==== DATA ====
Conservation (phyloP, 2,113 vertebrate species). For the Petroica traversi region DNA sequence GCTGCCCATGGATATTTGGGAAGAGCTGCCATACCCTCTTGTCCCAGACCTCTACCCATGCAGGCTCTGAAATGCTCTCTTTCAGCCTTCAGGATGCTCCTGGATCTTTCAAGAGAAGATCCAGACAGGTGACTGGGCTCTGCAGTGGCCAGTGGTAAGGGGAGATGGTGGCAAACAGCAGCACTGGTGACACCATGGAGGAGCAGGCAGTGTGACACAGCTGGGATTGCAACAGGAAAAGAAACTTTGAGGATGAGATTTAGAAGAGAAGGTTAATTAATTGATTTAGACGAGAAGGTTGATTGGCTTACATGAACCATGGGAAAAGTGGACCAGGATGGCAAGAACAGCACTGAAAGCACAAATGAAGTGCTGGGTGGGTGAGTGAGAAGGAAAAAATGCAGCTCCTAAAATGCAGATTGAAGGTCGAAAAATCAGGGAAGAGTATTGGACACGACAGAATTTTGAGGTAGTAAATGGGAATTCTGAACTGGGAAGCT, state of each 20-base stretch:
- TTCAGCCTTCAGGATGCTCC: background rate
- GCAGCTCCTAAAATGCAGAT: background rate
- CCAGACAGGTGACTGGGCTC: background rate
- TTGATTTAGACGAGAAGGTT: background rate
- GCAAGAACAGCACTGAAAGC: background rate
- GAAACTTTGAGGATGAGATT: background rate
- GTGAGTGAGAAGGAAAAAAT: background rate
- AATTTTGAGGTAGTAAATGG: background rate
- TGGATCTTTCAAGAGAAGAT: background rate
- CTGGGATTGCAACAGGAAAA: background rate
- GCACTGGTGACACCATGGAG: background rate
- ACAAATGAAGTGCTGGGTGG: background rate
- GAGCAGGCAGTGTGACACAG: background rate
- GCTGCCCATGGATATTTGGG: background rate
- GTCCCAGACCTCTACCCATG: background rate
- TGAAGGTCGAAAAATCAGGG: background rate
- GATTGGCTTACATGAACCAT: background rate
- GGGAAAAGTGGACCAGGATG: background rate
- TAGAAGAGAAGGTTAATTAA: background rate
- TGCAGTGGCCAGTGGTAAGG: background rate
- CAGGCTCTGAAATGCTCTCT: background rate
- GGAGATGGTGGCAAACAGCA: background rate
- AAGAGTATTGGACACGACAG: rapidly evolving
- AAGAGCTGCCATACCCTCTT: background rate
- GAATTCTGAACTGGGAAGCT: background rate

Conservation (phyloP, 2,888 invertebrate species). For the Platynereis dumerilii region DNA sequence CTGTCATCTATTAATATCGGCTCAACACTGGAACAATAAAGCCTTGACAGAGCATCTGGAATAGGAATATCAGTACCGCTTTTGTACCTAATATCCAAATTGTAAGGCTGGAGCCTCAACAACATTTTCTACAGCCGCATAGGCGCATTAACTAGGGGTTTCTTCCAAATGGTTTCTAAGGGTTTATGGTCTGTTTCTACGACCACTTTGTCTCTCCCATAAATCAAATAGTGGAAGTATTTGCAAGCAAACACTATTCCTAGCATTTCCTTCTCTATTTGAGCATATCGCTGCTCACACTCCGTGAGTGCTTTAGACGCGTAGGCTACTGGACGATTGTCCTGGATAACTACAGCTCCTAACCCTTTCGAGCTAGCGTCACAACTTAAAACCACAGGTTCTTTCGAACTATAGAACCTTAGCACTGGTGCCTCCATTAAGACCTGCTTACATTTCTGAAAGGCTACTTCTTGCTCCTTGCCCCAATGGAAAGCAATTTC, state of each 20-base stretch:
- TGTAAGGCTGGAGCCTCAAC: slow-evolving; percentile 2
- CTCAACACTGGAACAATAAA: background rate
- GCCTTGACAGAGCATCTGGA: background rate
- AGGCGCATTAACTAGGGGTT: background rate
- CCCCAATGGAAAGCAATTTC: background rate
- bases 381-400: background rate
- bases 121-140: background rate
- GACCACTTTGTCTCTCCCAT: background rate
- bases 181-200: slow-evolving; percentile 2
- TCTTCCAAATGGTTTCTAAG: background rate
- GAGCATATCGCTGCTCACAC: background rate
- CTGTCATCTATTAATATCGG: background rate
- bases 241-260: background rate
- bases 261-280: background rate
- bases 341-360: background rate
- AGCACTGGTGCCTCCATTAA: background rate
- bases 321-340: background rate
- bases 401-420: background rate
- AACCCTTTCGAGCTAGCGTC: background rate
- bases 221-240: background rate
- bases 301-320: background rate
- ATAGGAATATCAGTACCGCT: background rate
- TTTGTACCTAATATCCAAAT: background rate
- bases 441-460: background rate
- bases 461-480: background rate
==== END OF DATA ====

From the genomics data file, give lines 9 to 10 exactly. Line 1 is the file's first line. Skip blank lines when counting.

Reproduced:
- AATTTTGAGGTAGTAAATGG: background rate
- TGGATCTTTCAAGAGAAGAT: background rate